Jabra equipped the Vista 2 with an ambient listening mode, which it fittingly calls SurroundSense. This is actually one of the better transparency modes in the category, letting you manually adjust the amount of noise you want to pipe in, while also offering three different wind filter settings: Low (medium wind), Normal (office noise), and High (most wind). My buds were set to Low the majority of the time and gusty winds rarely interfered with the other noises taking place around me; I could still hear whisking cars and talkative joggers. Lowering the volume to 50% allowed me to engage in clear-sounding conversations with the missus as well.
Jaybird Vista 2 review: Audio quality
The original Vista was lauded for its well-balanced audio, but the Vista 2’s sound profile emphasizes lows, delivering a louder, more punchy listening experience. You’ll want to select Jaybird’s Signature EQ in the app for the best audio results. However, there are noticeable flaws that hinder performance, depending on the track selection or streaming platform you choose.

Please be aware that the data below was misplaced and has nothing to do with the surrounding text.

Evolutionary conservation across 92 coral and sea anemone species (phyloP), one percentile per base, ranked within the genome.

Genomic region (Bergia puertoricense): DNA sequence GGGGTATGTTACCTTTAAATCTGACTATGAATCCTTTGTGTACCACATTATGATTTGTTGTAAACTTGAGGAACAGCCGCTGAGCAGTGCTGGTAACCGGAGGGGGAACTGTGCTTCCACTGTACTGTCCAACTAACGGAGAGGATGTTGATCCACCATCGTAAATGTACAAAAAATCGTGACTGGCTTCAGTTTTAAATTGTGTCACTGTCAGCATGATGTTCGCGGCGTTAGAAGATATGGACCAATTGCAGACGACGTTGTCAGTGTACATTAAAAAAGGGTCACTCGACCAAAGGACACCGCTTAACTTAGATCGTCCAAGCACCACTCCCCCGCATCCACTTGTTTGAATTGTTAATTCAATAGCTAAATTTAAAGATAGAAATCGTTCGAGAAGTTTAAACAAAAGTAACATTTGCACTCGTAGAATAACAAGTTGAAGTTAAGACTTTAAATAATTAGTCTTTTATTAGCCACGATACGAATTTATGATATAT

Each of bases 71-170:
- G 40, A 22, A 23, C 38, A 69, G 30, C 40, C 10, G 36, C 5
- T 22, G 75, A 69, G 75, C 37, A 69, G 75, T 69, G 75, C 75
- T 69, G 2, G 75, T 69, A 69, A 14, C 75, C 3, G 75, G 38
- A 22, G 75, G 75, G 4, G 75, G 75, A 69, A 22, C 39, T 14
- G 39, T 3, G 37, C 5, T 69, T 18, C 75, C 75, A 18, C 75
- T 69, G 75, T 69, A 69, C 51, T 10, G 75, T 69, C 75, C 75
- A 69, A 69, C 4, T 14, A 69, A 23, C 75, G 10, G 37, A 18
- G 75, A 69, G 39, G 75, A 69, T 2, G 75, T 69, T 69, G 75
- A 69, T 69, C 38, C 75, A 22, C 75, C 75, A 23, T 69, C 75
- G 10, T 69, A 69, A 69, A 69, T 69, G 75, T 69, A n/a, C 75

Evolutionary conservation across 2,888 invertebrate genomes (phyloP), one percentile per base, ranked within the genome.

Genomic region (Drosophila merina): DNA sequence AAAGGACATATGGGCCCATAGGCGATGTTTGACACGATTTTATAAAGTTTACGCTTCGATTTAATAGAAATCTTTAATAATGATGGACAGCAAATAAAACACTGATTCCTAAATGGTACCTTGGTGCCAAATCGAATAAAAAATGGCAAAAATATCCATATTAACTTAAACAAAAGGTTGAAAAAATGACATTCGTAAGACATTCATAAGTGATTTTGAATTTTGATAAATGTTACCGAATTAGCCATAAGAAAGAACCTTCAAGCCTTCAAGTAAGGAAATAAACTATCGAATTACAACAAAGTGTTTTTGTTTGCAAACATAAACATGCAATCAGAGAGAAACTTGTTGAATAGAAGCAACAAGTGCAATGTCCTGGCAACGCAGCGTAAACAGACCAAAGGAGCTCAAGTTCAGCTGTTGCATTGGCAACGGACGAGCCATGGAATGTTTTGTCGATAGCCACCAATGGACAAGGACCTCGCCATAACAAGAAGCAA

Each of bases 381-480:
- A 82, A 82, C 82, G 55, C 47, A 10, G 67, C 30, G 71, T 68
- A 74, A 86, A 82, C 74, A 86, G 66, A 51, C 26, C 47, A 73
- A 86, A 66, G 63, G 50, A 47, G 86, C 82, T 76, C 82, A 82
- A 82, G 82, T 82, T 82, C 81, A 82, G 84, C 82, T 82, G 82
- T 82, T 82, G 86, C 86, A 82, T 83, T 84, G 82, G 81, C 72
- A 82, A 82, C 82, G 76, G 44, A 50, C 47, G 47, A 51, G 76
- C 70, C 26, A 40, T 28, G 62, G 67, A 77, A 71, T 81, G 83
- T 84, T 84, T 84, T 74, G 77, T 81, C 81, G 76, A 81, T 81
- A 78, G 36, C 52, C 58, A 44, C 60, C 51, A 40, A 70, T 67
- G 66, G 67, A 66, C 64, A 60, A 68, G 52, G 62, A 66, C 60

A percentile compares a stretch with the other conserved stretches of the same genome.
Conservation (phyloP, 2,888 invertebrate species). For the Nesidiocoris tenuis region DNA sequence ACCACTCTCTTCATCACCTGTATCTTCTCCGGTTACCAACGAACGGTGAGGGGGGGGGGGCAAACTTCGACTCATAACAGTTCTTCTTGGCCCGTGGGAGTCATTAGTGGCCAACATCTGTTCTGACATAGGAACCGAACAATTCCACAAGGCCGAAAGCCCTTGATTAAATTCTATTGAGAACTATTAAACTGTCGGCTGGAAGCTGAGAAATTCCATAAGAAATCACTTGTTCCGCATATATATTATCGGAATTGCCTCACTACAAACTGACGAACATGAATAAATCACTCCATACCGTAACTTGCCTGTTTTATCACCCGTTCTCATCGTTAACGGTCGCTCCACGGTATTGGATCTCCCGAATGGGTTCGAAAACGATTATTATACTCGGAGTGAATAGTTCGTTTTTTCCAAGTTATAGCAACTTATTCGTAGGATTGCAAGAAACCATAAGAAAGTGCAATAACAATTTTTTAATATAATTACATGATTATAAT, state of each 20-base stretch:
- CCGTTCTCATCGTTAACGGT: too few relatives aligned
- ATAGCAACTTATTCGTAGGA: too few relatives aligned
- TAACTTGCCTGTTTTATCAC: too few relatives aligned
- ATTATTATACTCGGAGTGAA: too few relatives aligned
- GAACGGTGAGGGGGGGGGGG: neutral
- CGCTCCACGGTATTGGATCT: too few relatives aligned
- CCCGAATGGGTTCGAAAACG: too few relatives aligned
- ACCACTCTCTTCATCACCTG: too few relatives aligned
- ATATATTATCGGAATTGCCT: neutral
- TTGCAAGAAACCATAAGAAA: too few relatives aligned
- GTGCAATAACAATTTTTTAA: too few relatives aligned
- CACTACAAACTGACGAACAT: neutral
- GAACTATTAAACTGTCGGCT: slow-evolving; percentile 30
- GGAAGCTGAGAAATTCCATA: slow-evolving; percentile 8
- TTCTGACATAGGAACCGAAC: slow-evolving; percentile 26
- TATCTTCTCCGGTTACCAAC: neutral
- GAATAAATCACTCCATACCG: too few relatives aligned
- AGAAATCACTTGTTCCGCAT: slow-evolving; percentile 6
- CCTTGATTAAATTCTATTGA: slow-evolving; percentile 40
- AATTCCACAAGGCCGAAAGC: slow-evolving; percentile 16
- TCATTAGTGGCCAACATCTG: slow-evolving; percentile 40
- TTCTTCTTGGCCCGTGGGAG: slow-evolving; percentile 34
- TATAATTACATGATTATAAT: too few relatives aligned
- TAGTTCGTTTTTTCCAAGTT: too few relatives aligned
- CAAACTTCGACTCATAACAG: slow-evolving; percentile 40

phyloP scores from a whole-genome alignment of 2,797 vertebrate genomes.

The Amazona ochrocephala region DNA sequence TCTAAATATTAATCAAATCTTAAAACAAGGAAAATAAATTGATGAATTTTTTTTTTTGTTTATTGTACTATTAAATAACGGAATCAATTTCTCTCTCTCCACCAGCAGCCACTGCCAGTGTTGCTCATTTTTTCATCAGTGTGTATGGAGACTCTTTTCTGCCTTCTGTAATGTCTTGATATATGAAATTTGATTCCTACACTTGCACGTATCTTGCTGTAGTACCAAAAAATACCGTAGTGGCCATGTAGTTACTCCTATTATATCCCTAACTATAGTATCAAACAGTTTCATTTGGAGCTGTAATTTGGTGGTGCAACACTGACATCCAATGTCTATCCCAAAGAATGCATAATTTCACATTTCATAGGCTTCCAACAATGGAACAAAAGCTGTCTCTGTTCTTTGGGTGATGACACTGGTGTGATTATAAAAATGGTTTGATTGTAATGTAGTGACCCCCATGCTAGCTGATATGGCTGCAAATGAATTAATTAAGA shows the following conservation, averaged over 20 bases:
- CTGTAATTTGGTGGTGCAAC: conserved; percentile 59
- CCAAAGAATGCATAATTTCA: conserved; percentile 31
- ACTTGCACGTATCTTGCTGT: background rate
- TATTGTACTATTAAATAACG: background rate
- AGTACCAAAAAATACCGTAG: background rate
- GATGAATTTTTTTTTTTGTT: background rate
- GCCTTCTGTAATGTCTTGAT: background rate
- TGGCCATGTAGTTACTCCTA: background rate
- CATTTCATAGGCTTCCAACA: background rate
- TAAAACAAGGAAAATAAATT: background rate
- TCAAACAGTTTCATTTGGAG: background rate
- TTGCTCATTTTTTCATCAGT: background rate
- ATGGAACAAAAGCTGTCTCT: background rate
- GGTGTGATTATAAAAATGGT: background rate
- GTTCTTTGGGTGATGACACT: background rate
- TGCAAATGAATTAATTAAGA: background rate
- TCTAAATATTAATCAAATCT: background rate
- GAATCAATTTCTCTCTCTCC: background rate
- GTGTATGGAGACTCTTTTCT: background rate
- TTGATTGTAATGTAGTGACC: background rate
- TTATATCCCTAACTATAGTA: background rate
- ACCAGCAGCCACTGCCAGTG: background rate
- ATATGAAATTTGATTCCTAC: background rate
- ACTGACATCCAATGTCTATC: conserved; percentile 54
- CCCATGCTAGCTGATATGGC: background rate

The pulsating bass loop and striking snare drum combination on A Tribe Called Quest’s “Buggin’ Out” is superbly reproduced; it’s an ideal warmup track to get your energy levels up before a long run. While impactful, the vocals took a hit and had a muddy presence, especially the hook, which is inaudible. Rock classics like Guns N’ Roses’ “Paradise City” were pretty similar, as Axel Rose’s wailing vocals lacked clarity over the uptempo, drum-driven production.
At least Jaybird managed to engineer the low end well enough to prevent any distortion, which is important when judging the audio quality on any pair of wireless earbuds. Listening with ANC tightens up the bass as well.